In comparison to the past research on the efficacy of phonological and semantically related words to induce false memories in LTM, we sought to compare the efficacy of phonological and semantically related words in WM. Past researchers, by using the DRM, have implemented only one critical lure per word list. We created a modified DRM with five critical lures per list, allowing participants to make more critical lure errors in all of our conditions. We hoped this modified paradigm would be a more robust method for measuring the quantity of false memories at one time in comparison to the limited number of lures in other methods. In addition, we are interested in seeing if our instrument is sensitive enough to detect the significant differences found in previous false LTM research between semantically related word lists and phonologically related word lists. We hypothesized, in congruence with previous research and the spreading activation theory of false memories, that semantic lures would create more false memories than phonological lures in WM.
The sample was comprised of 63 Longwood University undergraduate psychology students. We recruited participants using convenience sampling via an online management system and active solicitation. Participants were compensated one extra credit point in their psychology course for their participation. There were 22 males and 41 females with ages ranging from 18 to 40 (M= 20.17, SD= 2.89). Twenty-one freshmen, 9 sophomores, 18 juniors, 14 seniors, and one individual who omitted their class rank participated in the experiment. Twenty-one of the participants experienced the semantic word lists, 20 experienced the phonological word lists, and 22 experienced the arbitrary word lists.
Materials and Procedure
In a between-groups design, we randomly assigned participants to one of three groups, a semantically related words group, a phonologically related words group, or an arbitrarily related words group that served as a control. We deceived the participants into believing they were participating in a study measuring the effects of color on memory. At the beginning of the experiment, participants received instructions on what they would be doing during the experiment and signed informed consent forms.
In each group, participants viewed two separate lists of 16 words via PowerPoint presentation. The phonological group viewed words that were rhythmically similar (Table 1). The semantic group viewed words that were conceptually, or categorically similar (Table 2) and the arbitrary group viewed words that were unrelated conceptually and rhythmically (Table 3). Each word was individually displayed in 1 s intervals. After participants viewed each list of words, the PowerPoint presentation cycled to a blank screen. At this point, the presentation stopped and participants had 90 s to complete a memory recognition task that corresponded to the previously viewed word list (see Appendices A, C, and E). Each recognition task consisted of 11 words that appeared on the recently viewed presentation and five critical lures (Table 4). Critical lures were words similar to those previously viewed, but not actually present during the presentation, used to induce false memories. The researchers instructed participants to circle words they remembered seeing on the PowerPoint presentation. After the completion of the first recognition task, the experimenters began the second word list in the PowerPoint presentation. After the second presentation finished, the researchers gave another memory recognition task similar to the first to the participants (see Appendices B, D, and F). Once both memory tasks were completed, the experimenters collected the participants’ worksheets and then debriefed them about the true nature of the study.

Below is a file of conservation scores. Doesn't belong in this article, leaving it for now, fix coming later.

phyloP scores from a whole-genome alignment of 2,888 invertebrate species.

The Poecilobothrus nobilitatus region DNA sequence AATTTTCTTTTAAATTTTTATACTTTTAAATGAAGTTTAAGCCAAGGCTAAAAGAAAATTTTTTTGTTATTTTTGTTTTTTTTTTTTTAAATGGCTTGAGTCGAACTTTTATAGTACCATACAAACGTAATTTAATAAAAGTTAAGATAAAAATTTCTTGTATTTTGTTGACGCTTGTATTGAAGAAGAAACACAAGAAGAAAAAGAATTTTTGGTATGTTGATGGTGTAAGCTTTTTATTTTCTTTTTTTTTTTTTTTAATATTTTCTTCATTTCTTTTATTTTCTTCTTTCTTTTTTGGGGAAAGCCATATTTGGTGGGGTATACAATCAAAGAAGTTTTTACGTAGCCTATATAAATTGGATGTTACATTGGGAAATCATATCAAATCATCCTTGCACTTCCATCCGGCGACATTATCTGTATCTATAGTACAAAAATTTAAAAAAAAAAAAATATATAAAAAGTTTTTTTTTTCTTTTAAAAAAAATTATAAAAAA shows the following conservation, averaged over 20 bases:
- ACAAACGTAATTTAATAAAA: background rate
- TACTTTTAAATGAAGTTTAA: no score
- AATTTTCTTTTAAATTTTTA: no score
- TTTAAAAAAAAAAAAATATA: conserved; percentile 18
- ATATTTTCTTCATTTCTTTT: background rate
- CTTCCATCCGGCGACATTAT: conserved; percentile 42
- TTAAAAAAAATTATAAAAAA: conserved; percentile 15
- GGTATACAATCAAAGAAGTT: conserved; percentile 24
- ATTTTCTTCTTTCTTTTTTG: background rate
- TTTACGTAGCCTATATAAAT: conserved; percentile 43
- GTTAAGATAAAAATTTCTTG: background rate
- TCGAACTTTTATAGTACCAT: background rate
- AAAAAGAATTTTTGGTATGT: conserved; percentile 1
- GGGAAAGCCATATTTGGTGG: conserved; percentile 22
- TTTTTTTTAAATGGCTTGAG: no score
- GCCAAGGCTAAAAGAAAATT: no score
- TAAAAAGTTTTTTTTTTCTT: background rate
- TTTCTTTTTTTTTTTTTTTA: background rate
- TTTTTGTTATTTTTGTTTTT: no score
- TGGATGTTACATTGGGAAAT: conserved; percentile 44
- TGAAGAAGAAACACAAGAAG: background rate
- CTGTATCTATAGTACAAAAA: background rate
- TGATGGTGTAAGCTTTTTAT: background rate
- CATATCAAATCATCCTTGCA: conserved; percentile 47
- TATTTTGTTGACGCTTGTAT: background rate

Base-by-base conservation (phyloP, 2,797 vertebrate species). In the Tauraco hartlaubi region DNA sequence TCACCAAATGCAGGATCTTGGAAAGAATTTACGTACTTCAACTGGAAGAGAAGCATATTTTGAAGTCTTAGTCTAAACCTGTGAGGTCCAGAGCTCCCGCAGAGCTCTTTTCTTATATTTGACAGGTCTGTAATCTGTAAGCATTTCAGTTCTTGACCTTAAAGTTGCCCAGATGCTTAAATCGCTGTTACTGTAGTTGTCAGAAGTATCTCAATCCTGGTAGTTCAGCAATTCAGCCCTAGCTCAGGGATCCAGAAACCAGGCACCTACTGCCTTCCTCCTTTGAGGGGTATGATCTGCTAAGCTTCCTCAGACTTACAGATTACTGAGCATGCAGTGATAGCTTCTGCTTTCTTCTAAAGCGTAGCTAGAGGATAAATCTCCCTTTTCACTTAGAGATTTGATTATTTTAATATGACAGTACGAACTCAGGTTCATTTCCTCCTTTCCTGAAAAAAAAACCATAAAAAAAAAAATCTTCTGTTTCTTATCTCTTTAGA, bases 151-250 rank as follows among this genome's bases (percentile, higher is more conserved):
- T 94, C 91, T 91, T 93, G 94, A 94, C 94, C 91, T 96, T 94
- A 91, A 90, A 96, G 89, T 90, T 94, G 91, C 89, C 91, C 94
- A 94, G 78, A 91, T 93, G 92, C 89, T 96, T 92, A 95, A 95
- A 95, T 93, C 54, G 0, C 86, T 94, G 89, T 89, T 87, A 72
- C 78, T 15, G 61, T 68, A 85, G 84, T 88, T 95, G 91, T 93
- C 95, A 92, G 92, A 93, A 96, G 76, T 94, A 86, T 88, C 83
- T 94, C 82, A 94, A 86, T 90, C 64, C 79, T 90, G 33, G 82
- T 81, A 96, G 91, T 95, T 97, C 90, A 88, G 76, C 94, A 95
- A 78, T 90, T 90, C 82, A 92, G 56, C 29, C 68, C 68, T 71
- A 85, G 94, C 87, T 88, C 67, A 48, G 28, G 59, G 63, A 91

After collecting all the data, we counted the total number of critical lures falsely remembered as being a part of the original list on the PowerPoint presentation for each group. We then compared the totals to determine which group falsely recalled the most critical lures to determine the efficacy of the types of words to induce false memories. In addition, we totaled the number of words that participants in each group correctly recalled in order to determine if the recognition tasks were similar in difficulty. This was to ensure that the recognition tasks were not confounding to our study.
A one way Analysis of Variance (ANOVA) showed there were significant differences between the number of false memories reported across the different word groups, F(2, 60) = 8.522, p = .001. A Scheffé post hoc analysis revealed no significant differences in the number of false lures reported between the participants in the semantic group (M = 1.29; SD = 0.902) and the phonological (M = 1.70; SD = 1.302) group, p = .42. However, significant differences existed between the semantic word group and the arbitrary word group (M = 0.45; SD = 0.739), with the semantic group reporting more false memories on the recognition task than the arbitrary word group, p = .03. Significant differences were also present between the phonological group and the arbitrary group with the phonological group reporting more false memories on the recognition task than the arbitrary group, p = .001 (see Figure 1).
To ensure that the recognition task in one group was no more difficult than the recognition task in another group, the authors performed a second ANOVA comparing the number of correct words reported on the corresponding recognition tasks. The results suggest that there were no significant differences between the number of correct words reported on the recognition task across the different word groups, F(2, 60) = 0.673, p = .514. The participants in the semantic group (M = 13.90; SD = 3.618), the participants in the phonological group (M = 15.05; SD = 2.188), and the participants in the arbitrary group (M = 14.73; SD = 3.718) all performed equally well, with no group recognizing more correct words than any other group (see Figure 2).